Using information from a User Form

The VBE provides a name for each control you add to a UserForm. The control's name corresponds to its Name property. Use this name to refer to a particular control in your code. For example, if you add a CheckBox control to a UserForm named UserForm1, the CheckBox control is named CheckBox1 by default. The following statement makes this control appear with a check mark:

UserForml.CheckBoxl.Value = True

Most of the time, you write the code for a UserForm in the UserForm's code module. If that's the case, you can omit the UserForm object qualifier, and write the statement like this:

CheckBoxl.Value = True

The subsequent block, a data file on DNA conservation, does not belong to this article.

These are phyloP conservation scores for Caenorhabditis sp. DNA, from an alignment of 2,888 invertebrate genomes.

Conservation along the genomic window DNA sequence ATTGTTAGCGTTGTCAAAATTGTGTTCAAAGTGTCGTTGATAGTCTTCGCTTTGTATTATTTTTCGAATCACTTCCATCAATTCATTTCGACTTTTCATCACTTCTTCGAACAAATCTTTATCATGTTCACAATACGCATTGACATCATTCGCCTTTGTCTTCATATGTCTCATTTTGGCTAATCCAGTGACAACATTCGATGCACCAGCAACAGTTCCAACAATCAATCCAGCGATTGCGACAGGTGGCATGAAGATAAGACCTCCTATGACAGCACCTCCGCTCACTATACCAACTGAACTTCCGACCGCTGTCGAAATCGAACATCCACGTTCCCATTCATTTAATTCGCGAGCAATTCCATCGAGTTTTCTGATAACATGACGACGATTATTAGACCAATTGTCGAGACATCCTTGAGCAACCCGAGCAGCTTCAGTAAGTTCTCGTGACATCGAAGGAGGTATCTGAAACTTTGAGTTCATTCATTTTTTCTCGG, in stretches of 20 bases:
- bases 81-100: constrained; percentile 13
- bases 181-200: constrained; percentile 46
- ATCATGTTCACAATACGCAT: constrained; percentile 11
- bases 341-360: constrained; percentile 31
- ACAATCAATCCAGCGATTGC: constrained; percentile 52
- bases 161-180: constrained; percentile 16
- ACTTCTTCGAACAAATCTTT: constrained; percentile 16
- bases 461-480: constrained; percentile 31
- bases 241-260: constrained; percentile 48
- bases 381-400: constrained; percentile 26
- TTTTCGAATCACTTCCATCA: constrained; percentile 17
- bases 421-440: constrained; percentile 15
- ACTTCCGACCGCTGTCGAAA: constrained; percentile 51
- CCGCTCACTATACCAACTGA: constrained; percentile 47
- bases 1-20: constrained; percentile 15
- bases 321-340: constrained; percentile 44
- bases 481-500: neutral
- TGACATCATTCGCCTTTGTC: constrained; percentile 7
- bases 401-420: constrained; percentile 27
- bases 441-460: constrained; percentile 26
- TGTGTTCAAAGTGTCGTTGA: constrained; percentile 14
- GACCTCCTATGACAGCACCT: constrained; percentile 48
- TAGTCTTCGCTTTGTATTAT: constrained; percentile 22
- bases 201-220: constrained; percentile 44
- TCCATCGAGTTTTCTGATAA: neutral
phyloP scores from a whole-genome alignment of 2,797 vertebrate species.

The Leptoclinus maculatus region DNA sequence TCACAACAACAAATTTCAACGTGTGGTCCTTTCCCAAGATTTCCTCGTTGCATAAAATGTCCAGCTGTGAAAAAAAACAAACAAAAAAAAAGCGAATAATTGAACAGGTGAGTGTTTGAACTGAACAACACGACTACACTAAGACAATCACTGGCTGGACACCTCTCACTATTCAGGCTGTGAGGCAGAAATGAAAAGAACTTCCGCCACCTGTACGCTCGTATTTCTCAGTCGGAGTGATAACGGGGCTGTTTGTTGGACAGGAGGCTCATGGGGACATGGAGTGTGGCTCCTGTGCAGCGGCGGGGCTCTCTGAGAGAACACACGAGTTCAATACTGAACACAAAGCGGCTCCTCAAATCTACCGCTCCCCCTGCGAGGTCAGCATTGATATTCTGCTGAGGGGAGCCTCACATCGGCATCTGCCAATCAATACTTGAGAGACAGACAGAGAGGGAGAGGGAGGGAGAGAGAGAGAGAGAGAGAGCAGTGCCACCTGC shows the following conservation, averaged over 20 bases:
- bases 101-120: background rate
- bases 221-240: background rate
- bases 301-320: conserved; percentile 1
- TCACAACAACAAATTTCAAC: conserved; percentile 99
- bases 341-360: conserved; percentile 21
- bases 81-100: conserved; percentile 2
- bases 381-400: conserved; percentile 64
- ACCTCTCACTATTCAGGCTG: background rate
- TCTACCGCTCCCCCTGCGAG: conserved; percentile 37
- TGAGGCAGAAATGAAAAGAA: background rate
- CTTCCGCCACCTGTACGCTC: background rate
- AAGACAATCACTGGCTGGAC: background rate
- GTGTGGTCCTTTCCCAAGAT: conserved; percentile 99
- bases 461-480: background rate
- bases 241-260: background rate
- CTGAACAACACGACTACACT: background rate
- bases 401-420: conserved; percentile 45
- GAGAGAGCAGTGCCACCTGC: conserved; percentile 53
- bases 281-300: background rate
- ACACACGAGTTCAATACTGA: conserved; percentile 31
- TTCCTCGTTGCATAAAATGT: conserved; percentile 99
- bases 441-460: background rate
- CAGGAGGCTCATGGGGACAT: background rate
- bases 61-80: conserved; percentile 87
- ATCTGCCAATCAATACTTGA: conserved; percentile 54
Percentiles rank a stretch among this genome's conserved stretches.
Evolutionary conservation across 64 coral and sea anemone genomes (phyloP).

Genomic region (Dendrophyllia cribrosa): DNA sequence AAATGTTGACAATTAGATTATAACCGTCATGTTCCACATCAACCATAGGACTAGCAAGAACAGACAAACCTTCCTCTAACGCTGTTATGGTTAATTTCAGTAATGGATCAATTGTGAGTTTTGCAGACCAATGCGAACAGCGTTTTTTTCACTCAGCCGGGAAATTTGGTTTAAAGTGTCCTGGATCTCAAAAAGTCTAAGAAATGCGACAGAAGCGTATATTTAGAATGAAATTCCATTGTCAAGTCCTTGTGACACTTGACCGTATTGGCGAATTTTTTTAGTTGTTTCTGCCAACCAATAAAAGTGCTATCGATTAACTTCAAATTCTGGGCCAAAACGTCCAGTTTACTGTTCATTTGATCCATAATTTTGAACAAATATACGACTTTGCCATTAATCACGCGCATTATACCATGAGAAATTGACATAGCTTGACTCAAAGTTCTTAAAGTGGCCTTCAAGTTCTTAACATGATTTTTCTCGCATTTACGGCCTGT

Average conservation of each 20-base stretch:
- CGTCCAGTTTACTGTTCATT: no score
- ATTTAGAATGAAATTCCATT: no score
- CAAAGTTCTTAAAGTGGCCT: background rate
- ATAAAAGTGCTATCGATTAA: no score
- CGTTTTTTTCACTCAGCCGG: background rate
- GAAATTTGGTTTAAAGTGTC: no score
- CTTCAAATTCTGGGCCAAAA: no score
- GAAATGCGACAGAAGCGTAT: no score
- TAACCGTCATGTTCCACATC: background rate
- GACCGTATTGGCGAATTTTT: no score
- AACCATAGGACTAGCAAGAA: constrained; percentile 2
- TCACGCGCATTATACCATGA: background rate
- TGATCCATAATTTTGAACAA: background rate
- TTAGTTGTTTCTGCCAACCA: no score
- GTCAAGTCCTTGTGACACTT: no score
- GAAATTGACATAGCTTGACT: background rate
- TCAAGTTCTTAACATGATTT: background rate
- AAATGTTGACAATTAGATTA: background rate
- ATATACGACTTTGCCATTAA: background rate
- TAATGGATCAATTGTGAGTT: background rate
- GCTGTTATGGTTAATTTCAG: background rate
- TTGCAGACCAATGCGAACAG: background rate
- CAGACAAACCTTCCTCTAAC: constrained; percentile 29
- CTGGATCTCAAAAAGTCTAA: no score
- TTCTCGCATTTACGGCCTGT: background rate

Your VBA code can also check various properties of the controls and take appropriate actions. The following statement executes a macro named PrintReport if the check box (named CheckBoxl) is checked:

If CheckBox1.Value = True Then Call PrintReport I discuss this topic in detail in Chapter 17.

I recommend that you change the default name the VBE has given to your controls to something more meaningful. You might consider naming the check box described above "cbxPrintReport." Note that I precede the name with a three-letter prefix, indicating the type of control. It is a matter of taste whether you think doing so is a good practice or not.

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